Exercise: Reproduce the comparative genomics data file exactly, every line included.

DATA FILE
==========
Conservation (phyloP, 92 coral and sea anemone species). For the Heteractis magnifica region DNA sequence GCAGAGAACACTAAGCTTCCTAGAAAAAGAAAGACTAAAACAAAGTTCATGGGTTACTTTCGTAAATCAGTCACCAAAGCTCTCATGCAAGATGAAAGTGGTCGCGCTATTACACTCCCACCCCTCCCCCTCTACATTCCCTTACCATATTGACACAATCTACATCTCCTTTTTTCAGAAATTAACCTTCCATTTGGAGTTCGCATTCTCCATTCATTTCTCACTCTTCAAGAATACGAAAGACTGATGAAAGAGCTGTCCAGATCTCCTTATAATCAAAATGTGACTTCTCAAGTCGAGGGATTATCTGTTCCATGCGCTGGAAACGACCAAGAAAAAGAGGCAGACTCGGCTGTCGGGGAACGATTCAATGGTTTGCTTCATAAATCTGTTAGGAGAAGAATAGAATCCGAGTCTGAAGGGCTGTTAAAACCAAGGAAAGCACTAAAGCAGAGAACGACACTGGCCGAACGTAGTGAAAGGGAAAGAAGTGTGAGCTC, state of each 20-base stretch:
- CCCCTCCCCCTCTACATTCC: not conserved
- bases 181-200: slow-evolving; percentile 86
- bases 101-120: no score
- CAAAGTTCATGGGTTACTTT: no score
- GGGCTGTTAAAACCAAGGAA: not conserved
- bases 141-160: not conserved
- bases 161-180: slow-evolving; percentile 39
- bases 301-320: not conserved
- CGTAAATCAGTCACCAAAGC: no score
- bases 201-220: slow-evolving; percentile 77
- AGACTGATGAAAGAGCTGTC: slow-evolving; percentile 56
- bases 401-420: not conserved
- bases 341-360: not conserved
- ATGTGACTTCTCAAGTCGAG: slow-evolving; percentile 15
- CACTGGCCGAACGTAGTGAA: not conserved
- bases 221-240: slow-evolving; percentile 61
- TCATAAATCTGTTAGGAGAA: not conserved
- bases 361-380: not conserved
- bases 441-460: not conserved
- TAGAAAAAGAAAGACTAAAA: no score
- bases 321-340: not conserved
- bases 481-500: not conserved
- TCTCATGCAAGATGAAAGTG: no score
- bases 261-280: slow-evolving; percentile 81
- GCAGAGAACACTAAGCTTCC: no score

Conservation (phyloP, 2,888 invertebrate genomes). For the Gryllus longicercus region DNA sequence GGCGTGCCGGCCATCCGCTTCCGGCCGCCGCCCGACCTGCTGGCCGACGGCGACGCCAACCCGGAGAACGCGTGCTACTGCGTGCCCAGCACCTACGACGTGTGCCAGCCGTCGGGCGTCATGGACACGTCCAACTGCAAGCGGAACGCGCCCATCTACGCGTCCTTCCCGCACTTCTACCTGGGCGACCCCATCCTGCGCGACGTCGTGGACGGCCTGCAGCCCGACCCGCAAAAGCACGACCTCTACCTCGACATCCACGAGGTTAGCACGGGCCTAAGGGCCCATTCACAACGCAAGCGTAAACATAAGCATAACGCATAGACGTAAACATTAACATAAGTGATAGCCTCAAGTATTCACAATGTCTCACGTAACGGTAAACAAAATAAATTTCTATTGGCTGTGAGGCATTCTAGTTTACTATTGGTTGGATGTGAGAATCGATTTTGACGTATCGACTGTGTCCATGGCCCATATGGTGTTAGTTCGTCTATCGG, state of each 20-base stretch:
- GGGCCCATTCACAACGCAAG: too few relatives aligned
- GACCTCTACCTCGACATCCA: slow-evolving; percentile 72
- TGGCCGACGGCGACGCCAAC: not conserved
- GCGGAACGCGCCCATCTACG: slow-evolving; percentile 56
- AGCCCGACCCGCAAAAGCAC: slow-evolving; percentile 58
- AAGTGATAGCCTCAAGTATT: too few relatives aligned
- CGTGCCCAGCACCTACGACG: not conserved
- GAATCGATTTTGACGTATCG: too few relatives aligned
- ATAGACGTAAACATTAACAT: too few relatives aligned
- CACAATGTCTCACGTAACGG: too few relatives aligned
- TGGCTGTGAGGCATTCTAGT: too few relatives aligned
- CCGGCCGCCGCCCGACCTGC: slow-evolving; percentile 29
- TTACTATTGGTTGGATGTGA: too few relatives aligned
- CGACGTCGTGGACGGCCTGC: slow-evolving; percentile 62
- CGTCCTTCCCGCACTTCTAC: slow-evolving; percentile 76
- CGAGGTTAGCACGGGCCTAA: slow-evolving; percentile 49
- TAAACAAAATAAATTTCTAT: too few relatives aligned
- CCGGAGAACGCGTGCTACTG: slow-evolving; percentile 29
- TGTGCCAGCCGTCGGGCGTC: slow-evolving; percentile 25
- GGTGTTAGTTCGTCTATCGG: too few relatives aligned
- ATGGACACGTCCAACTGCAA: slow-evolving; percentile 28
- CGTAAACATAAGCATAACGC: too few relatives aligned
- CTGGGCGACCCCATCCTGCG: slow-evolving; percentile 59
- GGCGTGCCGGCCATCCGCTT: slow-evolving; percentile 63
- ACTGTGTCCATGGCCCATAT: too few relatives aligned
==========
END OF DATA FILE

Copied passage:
Conservation (phyloP, 92 coral and sea anemone species). For the Heteractis magnifica region DNA sequence GCAGAGAACACTAAGCTTCCTAGAAAAAGAAAGACTAAAACAAAGTTCATGGGTTACTTTCGTAAATCAGTCACCAAAGCTCTCATGCAAGATGAAAGTGGTCGCGCTATTACACTCCCACCCCTCCCCCTCTACATTCCCTTACCATATTGACACAATCTACATCTCCTTTTTTCAGAAATTAACCTTCCATTTGGAGTTCGCATTCTCCATTCATTTCTCACTCTTCAAGAATACGAAAGACTGATGAAAGAGCTGTCCAGATCTCCTTATAATCAAAATGTGACTTCTCAAGTCGAGGGATTATCTGTTCCATGCGCTGGAAACGACCAAGAAAAAGAGGCAGACTCGGCTGTCGGGGAACGATTCAATGGTTTGCTTCATAAATCTGTTAGGAGAAGAATAGAATCCGAGTCTGAAGGGCTGTTAAAACCAAGGAAAGCACTAAAGCAGAGAACGACACTGGCCGAACGTAGTGAAAGGGAAAGAAGTGTGAGCTC, state of each 20-base stretch:
- CCCCTCCCCCTCTACATTCC: not conserved
- bases 181-200: slow-evolving; percentile 86
- bases 101-120: no score
- CAAAGTTCATGGGTTACTTT: no score
- GGGCTGTTAAAACCAAGGAA: not conserved
- bases 141-160: not conserved
- bases 161-180: slow-evolving; percentile 39
- bases 301-320: not conserved
- CGTAAATCAGTCACCAAAGC: no score
- bases 201-220: slow-evolving; percentile 77
- AGACTGATGAAAGAGCTGTC: slow-evolving; percentile 56
- bases 401-420: not conserved
- bases 341-360: not conserved
- ATGTGACTTCTCAAGTCGAG: slow-evolving; percentile 15
- CACTGGCCGAACGTAGTGAA: not conserved
- bases 221-240: slow-evolving; percentile 61
- TCATAAATCTGTTAGGAGAA: not conserved
- bases 361-380: not conserved
- bases 441-460: not conserved
- TAGAAAAAGAAAGACTAAAA: no score
- bases 321-340: not conserved
- bases 481-500: not conserved
- TCTCATGCAAGATGAAAGTG: no score
- bases 261-280: slow-evolving; percentile 81
- GCAGAGAACACTAAGCTTCC: no score

Conservation (phyloP, 2,888 invertebrate genomes). For the Gryllus longicercus region DNA sequence GGCGTGCCGGCCATCCGCTTCCGGCCGCCGCCCGACCTGCTGGCCGACGGCGACGCCAACCCGGAGAACGCGTGCTACTGCGTGCCCAGCACCTACGACGTGTGCCAGCCGTCGGGCGTCATGGACACGTCCAACTGCAAGCGGAACGCGCCCATCTACGCGTCCTTCCCGCACTTCTACCTGGGCGACCCCATCCTGCGCGACGTCGTGGACGGCCTGCAGCCCGACCCGCAAAAGCACGACCTCTACCTCGACATCCACGAGGTTAGCACGGGCCTAAGGGCCCATTCACAACGCAAGCGTAAACATAAGCATAACGCATAGACGTAAACATTAACATAAGTGATAGCCTCAAGTATTCACAATGTCTCACGTAACGGTAAACAAAATAAATTTCTATTGGCTGTGAGGCATTCTAGTTTACTATTGGTTGGATGTGAGAATCGATTTTGACGTATCGACTGTGTCCATGGCCCATATGGTGTTAGTTCGTCTATCGG, state of each 20-base stretch:
- GGGCCCATTCACAACGCAAG: too few relatives aligned
- GACCTCTACCTCGACATCCA: slow-evolving; percentile 72
- TGGCCGACGGCGACGCCAAC: not conserved
- GCGGAACGCGCCCATCTACG: slow-evolving; percentile 56
- AGCCCGACCCGCAAAAGCAC: slow-evolving; percentile 58
- AAGTGATAGCCTCAAGTATT: too few relatives aligned
- CGTGCCCAGCACCTACGACG: not conserved
- GAATCGATTTTGACGTATCG: too few relatives aligned
- ATAGACGTAAACATTAACAT: too few relatives aligned
- CACAATGTCTCACGTAACGG: too few relatives aligned
- TGGCTGTGAGGCATTCTAGT: too few relatives aligned
- CCGGCCGCCGCCCGACCTGC: slow-evolving; percentile 29
- TTACTATTGGTTGGATGTGA: too few relatives aligned
- CGACGTCGTGGACGGCCTGC: slow-evolving; percentile 62
- CGTCCTTCCCGCACTTCTAC: slow-evolving; percentile 76
- CGAGGTTAGCACGGGCCTAA: slow-evolving; percentile 49
- TAAACAAAATAAATTTCTAT: too few relatives aligned
- CCGGAGAACGCGTGCTACTG: slow-evolving; percentile 29
- TGTGCCAGCCGTCGGGCGTC: slow-evolving; percentile 25
- GGTGTTAGTTCGTCTATCGG: too few relatives aligned
- ATGGACACGTCCAACTGCAA: slow-evolving; percentile 28
- CGTAAACATAAGCATAACGC: too few relatives aligned
- CTGGGCGACCCCATCCTGCG: slow-evolving; percentile 59
- GGCGTGCCGGCCATCCGCTT: slow-evolving; percentile 63
- ACTGTGTCCATGGCCCATAT: too few relatives aligned